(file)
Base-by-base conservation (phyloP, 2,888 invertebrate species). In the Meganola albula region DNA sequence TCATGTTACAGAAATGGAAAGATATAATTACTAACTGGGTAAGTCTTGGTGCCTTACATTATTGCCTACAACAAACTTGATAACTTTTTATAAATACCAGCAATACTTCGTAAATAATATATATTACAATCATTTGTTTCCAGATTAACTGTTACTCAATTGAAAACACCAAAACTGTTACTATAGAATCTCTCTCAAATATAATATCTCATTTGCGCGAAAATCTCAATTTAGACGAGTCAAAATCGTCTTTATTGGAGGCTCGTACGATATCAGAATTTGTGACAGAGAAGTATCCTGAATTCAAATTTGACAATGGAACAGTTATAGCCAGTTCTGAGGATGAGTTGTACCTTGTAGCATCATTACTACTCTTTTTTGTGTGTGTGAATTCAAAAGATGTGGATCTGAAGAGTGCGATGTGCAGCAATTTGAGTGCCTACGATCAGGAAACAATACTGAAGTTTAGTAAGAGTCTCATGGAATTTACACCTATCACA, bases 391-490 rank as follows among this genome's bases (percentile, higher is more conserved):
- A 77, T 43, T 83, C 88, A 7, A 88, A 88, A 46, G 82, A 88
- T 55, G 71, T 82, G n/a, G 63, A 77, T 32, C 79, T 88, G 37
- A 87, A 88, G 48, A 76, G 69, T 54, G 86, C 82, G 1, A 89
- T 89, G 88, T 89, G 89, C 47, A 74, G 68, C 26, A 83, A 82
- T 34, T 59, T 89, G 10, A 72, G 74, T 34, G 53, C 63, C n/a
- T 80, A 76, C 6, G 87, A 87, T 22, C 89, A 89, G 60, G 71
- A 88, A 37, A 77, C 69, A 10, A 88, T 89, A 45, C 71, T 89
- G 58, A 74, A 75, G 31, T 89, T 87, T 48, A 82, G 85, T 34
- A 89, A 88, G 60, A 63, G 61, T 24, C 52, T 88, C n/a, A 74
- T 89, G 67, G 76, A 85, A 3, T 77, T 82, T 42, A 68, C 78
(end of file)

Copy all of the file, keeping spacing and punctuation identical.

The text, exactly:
Base-by-base conservation (phyloP, 2,888 invertebrate species). In the Meganola albula region DNA sequence TCATGTTACAGAAATGGAAAGATATAATTACTAACTGGGTAAGTCTTGGTGCCTTACATTATTGCCTACAACAAACTTGATAACTTTTTATAAATACCAGCAATACTTCGTAAATAATATATATTACAATCATTTGTTTCCAGATTAACTGTTACTCAATTGAAAACACCAAAACTGTTACTATAGAATCTCTCTCAAATATAATATCTCATTTGCGCGAAAATCTCAATTTAGACGAGTCAAAATCGTCTTTATTGGAGGCTCGTACGATATCAGAATTTGTGACAGAGAAGTATCCTGAATTCAAATTTGACAATGGAACAGTTATAGCCAGTTCTGAGGATGAGTTGTACCTTGTAGCATCATTACTACTCTTTTTTGTGTGTGTGAATTCAAAAGATGTGGATCTGAAGAGTGCGATGTGCAGCAATTTGAGTGCCTACGATCAGGAAACAATACTGAAGTTTAGTAAGAGTCTCATGGAATTTACACCTATCACA, bases 391-490 rank as follows among this genome's bases (percentile, higher is more conserved):
- A 77, T 43, T 83, C 88, A 7, A 88, A 88, A 46, G 82, A 88
- T 55, G 71, T 82, G n/a, G 63, A 77, T 32, C 79, T 88, G 37
- A 87, A 88, G 48, A 76, G 69, T 54, G 86, C 82, G 1, A 89
- T 89, G 88, T 89, G 89, C 47, A 74, G 68, C 26, A 83, A 82
- T 34, T 59, T 89, G 10, A 72, G 74, T 34, G 53, C 63, C n/a
- T 80, A 76, C 6, G 87, A 87, T 22, C 89, A 89, G 60, G 71
- A 88, A 37, A 77, C 69, A 10, A 88, T 89, A 45, C 71, T 89
- G 58, A 74, A 75, G 31, T 89, T 87, T 48, A 82, G 85, T 34
- A 89, A 88, G 60, A 63, G 61, T 24, C 52, T 88, C n/a, A 74
- T 89, G 67, G 76, A 85, A 3, T 77, T 82, T 42, A 68, C 78